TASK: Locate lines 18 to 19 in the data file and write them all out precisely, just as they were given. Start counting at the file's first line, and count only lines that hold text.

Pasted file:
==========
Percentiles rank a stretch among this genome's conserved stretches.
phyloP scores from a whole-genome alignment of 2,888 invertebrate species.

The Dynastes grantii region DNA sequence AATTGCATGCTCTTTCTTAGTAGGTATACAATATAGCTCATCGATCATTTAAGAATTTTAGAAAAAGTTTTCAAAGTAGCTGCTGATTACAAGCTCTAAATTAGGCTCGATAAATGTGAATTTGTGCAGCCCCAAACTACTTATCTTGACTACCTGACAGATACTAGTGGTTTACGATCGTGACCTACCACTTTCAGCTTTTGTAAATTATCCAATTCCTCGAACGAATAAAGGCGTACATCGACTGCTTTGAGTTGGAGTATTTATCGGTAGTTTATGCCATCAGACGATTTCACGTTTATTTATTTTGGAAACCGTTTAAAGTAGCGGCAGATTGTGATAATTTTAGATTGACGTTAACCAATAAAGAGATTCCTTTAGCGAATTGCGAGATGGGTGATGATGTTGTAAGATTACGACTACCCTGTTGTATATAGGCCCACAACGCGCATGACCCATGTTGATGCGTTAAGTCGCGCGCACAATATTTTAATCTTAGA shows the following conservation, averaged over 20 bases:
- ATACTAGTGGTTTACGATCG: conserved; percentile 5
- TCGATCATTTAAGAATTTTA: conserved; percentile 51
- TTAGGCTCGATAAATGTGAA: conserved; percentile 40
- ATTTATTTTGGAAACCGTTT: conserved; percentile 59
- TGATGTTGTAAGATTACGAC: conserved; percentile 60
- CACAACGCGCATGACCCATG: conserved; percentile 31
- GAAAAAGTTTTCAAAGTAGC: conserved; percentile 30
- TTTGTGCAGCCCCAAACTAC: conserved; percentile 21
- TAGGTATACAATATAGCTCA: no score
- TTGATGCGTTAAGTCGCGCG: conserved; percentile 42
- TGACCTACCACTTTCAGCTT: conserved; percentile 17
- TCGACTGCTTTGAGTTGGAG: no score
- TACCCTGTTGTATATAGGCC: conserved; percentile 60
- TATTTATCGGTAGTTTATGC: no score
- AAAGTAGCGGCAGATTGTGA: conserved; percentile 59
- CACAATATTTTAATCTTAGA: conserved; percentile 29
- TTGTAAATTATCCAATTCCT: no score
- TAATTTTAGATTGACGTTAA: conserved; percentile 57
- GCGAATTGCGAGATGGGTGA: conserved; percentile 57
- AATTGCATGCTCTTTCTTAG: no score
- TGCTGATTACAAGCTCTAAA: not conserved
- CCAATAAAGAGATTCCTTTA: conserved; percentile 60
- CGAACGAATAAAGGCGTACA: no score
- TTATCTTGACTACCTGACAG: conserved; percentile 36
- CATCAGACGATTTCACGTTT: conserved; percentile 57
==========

- AAAGTAGCGGCAGATTGTGA: conserved; percentile 59
- CACAATATTTTAATCTTAGA: conserved; percentile 29